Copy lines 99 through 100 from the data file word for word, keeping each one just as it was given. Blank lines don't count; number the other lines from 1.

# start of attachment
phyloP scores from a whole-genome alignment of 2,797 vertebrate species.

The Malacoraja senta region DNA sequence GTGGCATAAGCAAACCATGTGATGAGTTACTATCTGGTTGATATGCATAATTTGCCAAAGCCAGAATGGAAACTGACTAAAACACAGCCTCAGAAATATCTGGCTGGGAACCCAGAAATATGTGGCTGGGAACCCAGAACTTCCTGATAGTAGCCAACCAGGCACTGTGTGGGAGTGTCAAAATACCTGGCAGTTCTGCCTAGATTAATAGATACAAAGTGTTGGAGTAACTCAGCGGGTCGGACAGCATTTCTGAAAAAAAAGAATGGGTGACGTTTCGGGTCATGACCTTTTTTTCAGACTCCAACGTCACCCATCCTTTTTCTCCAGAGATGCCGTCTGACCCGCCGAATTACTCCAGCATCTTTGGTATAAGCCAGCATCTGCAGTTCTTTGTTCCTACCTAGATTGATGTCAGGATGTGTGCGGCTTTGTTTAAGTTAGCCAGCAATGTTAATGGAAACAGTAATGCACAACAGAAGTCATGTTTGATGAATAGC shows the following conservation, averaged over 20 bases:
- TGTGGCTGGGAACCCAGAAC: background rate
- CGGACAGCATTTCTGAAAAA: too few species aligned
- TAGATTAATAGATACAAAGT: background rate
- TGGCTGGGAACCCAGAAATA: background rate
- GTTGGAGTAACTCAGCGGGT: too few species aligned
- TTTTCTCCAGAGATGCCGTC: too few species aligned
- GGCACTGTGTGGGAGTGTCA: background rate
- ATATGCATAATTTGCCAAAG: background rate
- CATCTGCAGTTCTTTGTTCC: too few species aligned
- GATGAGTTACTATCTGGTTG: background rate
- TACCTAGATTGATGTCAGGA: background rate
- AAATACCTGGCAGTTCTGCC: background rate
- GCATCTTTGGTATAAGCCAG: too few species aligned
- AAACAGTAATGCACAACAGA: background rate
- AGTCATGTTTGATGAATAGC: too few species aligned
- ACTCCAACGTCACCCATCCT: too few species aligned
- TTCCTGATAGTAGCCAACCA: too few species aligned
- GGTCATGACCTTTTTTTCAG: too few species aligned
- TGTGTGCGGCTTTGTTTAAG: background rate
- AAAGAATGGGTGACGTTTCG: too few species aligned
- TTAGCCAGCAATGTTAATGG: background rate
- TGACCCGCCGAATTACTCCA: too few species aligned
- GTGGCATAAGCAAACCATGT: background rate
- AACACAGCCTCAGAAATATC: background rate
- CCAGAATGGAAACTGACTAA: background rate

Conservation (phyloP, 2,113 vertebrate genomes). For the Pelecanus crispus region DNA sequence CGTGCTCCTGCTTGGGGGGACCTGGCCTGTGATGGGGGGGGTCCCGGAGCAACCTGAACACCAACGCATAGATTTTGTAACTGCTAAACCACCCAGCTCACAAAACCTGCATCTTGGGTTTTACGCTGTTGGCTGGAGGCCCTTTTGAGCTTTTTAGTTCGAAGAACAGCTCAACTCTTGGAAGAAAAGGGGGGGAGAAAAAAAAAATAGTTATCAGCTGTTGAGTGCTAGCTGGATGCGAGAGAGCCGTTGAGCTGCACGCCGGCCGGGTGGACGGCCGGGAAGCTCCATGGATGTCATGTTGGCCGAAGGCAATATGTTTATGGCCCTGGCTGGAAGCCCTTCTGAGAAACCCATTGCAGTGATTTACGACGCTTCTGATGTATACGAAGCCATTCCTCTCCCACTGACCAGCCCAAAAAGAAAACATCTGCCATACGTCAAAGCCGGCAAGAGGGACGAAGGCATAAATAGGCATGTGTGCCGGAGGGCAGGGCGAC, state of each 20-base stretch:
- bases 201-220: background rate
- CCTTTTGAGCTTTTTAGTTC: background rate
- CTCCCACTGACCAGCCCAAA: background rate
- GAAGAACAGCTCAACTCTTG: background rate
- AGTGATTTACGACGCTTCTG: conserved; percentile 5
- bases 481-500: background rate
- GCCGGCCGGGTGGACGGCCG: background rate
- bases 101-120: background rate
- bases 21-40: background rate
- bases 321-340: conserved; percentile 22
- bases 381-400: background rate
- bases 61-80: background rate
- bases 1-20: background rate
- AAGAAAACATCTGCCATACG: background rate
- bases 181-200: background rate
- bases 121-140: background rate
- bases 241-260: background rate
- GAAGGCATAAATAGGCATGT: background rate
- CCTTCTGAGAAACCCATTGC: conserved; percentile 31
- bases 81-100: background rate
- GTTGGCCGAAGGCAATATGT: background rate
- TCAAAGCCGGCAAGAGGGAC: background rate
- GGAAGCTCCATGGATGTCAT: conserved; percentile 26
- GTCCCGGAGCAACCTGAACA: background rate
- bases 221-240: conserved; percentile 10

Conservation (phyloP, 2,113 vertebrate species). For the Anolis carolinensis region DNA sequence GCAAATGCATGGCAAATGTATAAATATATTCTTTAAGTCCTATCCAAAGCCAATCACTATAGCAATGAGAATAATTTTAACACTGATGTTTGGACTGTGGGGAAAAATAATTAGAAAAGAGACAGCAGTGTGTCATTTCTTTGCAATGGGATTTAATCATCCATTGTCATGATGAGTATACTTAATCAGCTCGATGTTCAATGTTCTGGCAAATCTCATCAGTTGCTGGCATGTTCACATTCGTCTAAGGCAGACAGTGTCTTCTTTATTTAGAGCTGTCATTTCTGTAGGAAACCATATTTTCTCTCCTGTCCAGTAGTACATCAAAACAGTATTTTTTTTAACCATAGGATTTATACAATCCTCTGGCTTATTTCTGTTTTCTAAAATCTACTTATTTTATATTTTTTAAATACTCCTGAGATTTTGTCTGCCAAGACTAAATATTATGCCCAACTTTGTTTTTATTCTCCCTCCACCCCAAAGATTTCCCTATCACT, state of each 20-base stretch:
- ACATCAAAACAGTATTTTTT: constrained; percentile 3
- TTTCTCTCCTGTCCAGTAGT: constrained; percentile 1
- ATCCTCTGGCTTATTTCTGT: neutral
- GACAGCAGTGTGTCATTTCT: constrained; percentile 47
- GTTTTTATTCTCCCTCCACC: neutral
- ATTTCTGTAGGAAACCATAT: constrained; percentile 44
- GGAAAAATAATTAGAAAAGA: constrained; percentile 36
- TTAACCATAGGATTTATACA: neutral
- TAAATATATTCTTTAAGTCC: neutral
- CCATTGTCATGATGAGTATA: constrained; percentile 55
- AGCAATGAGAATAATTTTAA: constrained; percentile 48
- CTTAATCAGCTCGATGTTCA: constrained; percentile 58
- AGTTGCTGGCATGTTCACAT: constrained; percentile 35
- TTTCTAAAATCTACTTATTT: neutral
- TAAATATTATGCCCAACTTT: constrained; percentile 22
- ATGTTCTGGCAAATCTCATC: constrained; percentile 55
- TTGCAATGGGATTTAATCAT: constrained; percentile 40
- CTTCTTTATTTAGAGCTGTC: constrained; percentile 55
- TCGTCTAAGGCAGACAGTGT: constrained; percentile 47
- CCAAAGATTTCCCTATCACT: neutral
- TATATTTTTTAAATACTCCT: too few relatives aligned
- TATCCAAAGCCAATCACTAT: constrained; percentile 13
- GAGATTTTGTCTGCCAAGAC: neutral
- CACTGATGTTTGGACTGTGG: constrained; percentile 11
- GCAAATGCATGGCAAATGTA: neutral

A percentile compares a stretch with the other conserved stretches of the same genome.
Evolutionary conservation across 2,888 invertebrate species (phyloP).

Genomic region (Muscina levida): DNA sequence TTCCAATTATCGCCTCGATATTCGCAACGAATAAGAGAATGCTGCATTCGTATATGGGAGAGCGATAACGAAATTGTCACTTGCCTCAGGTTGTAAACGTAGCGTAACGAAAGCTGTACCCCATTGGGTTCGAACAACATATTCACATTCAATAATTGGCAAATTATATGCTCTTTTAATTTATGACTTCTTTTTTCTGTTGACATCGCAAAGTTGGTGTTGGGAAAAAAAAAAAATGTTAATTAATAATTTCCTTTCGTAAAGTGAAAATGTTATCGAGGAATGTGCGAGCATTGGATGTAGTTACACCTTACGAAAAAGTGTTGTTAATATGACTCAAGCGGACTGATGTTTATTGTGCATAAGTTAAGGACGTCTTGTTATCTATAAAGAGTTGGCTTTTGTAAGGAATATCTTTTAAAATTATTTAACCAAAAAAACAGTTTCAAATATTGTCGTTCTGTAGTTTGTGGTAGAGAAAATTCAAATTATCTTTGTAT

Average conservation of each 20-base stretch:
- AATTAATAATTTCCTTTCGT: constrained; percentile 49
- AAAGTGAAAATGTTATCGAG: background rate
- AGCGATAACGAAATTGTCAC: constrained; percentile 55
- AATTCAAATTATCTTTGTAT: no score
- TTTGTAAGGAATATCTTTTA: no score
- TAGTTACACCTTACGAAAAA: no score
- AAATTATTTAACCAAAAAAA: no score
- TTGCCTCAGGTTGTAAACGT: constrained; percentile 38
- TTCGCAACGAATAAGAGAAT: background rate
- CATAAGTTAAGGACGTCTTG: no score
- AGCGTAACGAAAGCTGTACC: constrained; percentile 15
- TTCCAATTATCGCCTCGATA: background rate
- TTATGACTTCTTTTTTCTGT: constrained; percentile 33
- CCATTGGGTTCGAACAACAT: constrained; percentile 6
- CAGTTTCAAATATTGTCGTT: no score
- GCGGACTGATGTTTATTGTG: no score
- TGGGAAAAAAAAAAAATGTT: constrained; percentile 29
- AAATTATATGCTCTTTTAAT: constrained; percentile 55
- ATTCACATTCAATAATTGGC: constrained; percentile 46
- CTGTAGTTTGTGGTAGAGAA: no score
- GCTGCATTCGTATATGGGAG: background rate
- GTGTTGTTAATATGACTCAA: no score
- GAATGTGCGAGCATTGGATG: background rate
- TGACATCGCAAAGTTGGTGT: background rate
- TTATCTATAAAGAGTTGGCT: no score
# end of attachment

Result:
- GCGGACTGATGTTTATTGTG: no score
- TGGGAAAAAAAAAAAATGTT: constrained; percentile 29